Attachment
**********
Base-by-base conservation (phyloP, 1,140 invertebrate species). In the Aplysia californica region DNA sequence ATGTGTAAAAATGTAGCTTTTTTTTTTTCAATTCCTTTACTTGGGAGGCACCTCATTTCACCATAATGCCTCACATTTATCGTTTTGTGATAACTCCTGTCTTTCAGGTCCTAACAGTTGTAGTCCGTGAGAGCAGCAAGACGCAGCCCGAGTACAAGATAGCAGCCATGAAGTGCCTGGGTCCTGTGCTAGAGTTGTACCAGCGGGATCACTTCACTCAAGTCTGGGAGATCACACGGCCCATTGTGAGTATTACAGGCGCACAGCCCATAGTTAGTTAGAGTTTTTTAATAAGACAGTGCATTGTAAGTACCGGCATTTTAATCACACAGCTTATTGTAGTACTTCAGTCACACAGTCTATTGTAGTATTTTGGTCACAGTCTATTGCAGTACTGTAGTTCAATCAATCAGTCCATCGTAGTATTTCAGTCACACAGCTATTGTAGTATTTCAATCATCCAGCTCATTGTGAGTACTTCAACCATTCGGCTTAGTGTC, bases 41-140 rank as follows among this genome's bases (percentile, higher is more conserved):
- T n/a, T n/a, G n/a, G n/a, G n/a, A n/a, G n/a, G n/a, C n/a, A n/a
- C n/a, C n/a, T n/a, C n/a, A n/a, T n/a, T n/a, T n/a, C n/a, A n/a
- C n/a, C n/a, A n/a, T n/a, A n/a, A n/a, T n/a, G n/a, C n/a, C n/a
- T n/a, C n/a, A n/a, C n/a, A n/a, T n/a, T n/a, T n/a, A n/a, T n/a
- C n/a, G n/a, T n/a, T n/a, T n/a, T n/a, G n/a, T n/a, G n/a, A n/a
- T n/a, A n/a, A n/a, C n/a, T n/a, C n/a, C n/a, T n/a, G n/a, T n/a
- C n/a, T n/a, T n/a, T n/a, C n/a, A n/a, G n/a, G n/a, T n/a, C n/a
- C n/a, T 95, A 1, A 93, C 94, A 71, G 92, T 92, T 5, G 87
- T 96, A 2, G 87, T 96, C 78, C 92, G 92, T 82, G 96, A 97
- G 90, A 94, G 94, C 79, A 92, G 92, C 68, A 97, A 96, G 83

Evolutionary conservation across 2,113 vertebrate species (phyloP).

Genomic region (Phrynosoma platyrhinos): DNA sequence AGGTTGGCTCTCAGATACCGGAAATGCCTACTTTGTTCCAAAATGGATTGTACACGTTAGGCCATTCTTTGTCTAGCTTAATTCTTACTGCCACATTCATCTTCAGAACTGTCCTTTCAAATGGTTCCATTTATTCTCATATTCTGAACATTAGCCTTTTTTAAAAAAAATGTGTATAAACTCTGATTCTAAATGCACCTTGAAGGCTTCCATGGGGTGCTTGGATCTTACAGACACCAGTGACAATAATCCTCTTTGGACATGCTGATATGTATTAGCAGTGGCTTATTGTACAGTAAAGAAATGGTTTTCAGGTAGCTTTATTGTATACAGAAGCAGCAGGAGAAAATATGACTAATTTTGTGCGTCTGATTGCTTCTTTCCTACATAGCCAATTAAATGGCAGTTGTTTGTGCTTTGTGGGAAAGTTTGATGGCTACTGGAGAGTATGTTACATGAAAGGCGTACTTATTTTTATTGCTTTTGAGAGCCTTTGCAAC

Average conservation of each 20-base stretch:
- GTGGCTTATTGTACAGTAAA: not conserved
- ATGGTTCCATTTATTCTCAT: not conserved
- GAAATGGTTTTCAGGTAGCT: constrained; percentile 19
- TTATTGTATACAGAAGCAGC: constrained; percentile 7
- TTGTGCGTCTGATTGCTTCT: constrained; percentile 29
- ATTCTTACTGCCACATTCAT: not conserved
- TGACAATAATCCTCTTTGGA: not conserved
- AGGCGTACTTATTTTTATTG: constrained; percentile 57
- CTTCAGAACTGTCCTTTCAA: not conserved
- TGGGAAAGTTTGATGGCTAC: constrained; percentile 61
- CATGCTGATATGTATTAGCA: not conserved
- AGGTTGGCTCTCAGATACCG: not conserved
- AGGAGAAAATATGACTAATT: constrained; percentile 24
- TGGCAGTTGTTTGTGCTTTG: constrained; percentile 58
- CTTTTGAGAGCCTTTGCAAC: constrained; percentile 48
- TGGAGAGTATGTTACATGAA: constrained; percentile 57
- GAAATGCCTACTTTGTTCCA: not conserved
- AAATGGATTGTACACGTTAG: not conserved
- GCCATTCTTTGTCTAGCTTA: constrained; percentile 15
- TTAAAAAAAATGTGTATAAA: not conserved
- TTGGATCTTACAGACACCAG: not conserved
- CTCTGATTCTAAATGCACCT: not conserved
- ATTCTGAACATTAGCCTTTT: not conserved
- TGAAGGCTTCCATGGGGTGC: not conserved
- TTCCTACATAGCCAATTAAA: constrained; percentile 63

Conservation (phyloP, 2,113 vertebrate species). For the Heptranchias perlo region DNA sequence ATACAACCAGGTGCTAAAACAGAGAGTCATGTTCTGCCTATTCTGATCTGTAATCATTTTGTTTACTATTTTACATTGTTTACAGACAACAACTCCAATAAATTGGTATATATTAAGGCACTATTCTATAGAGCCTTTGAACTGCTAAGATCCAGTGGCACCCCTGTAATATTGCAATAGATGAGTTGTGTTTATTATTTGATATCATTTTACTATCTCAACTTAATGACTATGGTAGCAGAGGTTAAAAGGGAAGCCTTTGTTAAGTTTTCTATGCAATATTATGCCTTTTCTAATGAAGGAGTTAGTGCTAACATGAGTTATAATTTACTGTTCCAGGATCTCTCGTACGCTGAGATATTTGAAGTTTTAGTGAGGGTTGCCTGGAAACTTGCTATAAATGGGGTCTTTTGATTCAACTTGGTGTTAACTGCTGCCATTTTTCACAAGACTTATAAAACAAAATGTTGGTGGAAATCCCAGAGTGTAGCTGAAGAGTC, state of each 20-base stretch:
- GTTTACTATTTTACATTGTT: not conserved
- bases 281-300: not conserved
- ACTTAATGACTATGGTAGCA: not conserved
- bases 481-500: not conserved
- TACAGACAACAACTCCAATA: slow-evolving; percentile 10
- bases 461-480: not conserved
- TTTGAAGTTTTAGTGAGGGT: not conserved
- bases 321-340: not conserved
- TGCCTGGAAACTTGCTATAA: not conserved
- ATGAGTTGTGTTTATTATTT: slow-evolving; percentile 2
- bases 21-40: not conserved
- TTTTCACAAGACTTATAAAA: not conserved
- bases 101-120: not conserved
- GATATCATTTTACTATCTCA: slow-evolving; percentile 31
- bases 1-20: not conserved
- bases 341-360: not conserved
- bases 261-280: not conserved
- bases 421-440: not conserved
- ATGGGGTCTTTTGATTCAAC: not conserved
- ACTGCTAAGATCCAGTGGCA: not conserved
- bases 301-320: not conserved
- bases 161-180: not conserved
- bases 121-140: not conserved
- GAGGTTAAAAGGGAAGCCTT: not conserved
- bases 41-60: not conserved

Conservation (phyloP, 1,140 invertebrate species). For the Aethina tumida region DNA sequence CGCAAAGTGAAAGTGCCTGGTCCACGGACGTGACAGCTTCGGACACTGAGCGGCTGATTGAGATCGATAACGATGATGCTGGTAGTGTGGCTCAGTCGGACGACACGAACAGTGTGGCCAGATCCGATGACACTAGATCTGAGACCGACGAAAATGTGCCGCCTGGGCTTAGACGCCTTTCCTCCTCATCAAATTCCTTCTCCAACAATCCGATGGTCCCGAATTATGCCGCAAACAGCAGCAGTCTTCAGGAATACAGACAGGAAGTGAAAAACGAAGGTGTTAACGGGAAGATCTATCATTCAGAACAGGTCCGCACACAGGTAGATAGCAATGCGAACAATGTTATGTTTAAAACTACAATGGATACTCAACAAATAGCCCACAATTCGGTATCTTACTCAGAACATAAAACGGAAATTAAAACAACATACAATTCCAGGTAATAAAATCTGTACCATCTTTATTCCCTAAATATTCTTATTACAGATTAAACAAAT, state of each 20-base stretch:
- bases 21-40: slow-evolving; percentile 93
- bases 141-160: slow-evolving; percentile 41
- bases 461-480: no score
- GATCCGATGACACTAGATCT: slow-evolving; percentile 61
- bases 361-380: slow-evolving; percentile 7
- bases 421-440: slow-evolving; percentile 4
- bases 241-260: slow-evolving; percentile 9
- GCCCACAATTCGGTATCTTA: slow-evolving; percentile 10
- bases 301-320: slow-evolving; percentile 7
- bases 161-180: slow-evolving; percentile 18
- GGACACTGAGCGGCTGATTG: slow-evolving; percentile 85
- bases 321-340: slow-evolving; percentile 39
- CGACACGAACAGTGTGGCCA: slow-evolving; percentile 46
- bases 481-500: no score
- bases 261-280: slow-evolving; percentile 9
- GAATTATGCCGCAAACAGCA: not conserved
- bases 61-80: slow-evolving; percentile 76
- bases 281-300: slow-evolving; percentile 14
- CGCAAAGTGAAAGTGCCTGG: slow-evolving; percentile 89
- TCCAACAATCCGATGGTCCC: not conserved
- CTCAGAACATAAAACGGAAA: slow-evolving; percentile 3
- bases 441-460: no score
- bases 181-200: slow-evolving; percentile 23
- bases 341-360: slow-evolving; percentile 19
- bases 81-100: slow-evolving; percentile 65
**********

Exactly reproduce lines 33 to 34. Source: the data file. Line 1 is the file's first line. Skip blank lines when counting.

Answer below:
- GCCATTCTTTGTCTAGCTTA: constrained; percentile 15
- TTAAAAAAAATGTGTATAAA: not conserved